Wednesday, December 15, 2010

The Huntington Gardens

The Huntington Library and Gardens is located in Pasadena, CA. I don't know if anyone even goes there for the library, but the gardens are INCREDIBLE. It was one of the most picturesque places I've ever seen. There are about twenty different gardens, including lily ponds, bamboo clusters, a statue garden, and an Australian garden. We only saw a few of them because the place is so enormous. Here's a taste of some of the areas we walked through.
1. The cactus garden:

2. The Japanese Gardens. Now I don't really believe in Zen, nor do I even know what exactly that means, but look at the next two pictures and tell me you don't feel Zen.

Also in the Japanese Garden are some impressive koi ponds. My children nearly fell into the water about fifteen times.
3. The Chinese Garden.
Again with the Zen! Look at this peaceful place. I feel relaxed just looking at the picture.

And who is this marvelous-looking creature? I must meet her.
4. The Rose Garden.
INFORMATION FOR GOING TO THE GARDENS: Don't ever pay full price; I think it's $15 a person or something. Once a month, they have a free day. You have to have tickets for free day, but the tickets are free, and you can order them online or by phone one month before the free day. You have to be online or on the phone EXACTLY at 9 am on the day they give away tickets. Then you simply show up with your free tickets and have a great time. Every person (including infants) needs a ticket for free day. You can order up to 5 tickets for free day. Check here to see information for getting tickets for the next free day.
I recommend every SoCal resident go at least once before you leave California! Thanks, Jackie (queen of all SoCal excursions!), for the information about free day.

Thursday, December 2, 2010

"End of year tipping" ... are you kidding me?

This is an article I copied from Yahoo that was published for US News and World Report. Skim it and tell me if you are as flabbergasted as I am! Sorry, friends, I most certainly AM NOT going to tip my mailman $20.

The New Rules for End-of-Year Tipping

, On Tuesday November 30, 2010, 12:12 pm EST

Few rituals are more awkward than end-of-year tipping. How much do you give your trainer at the gym? What about your regular postal worker or newspaper delivery service? Or parking lot attendants? The list of potential recipients is probably longer than your holiday shopping list, but the decision about how much to spend can be much more stressful because there's so much uncertainty over how much, and who, to tip.

Here's a guide to making sure that you tip well but not wastefully--and that you still have a happy trainer, newspaper delivery person, and parking lot attendant in the new year.

Postal workers: Postal workers cannot receive any more than $20 in cash, which is an appropriate tip during the holidays, says Judith Bowman, founder of Protocol Consultants International. You can also give more personal gifts, such as baked goods or a gift certificate (under $20 in value, of course).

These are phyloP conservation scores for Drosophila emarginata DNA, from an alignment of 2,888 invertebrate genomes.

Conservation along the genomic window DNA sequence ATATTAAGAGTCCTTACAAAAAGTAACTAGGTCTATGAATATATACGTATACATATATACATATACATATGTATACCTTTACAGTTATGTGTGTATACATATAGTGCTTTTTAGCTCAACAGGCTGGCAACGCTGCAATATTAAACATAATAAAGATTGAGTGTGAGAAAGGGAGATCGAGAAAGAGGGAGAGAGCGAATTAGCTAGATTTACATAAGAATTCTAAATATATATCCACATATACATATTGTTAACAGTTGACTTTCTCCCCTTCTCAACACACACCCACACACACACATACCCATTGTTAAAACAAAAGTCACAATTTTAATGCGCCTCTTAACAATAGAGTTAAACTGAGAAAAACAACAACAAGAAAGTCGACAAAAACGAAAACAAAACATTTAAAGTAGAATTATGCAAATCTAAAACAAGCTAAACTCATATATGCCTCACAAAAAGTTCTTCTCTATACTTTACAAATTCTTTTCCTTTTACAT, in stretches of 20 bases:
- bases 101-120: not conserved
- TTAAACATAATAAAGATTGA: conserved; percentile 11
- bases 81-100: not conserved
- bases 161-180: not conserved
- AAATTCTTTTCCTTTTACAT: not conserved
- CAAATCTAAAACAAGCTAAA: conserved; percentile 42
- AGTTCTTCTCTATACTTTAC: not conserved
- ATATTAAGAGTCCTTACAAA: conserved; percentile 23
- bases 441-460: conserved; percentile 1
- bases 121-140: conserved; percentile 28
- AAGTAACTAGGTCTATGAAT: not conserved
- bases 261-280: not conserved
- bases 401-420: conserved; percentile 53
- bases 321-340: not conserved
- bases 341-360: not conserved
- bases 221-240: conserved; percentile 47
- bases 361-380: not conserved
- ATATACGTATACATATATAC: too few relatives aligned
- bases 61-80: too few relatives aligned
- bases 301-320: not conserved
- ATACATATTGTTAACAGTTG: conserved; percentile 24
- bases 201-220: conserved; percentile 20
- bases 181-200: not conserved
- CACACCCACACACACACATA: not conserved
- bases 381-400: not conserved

Personal caregivers, such as daycare teachers: Cash gifts are definitely appreciated and, in some cases, expected. Consider joining up with other parents to give each teacher $100 to $300. Think of it more as a holiday gift than a tip.

Doormen of residential buildings: Plan on giving each worker at least $20 and sometimes closer to $100, depending on the type of building and its traditions. Ask long-time residents or the building manager if you're unsure. Throughout the year, if the doorman provides extra service, such as bringing up your groceries, then tip between $5 and $10 per trip.

Cleaning service provider: Give the value of one visit. If you usually pay $100 per week, then give at least an extra $100 around the holidays.

Regular hairstylist, trainer, aesthetician, and other service providers: Similar to the cleaning service recommendation, consider giving a tip equal to the value of one visit. This guideline only applies to people you see regularly (more than once a month). Otherwise, a 20 percent tip per visit without an additional holiday boost is standard.

[For more money-saving tips, visit the U.S. News Alpha Consumer blog.]

Newspaper delivery person: A gift of between $10 and $20 or more in an envelope will help show your appreciation for all those cold and rainy mornings you can pick up your paper without getting dressed.

Garbage collectors: This thankless job often gets overlooked at tipping time, but consider giving each worker at least $20. If you leave extra garbage any time throughout the year, then leave an additional $10 to $20 for their effort.

Skycaps, porters, and hotel doormen you meet along your holiday travels: The skycap at the airport typically gets $2 to $3 per bag, says Bowman. If you are running late and they are of particular assistance, then add $1 to $2 per bag. A flat $20 goes a long way in saying "thank you." When in doubt, always tip up. As for doormen at hotels, tip anywhere from $2 to $5. For housekeeping services, tip $1 to $2 per night. There is usually a hotel-provided envelope that you can use for this purpose.

People to skip: Here's some good news for your budget. There's no need to tip the owner of an establishment (such as a hair salon), salaried staff (such as salespeople), full-service gas attendants, furniture delivery people (charges are included), or a flower delivery person, says Bowman.

Final word of advice: Tipping 10 to 15 percent is old-school, says Bowman. The new standard is 20 percent and up. And if you're a regular customer at a restaurant, you might want to consider leaving more to guarantee you get good service on each visit. After all, says Bowman, the literal translation of "to tip" is "to ensure promptness."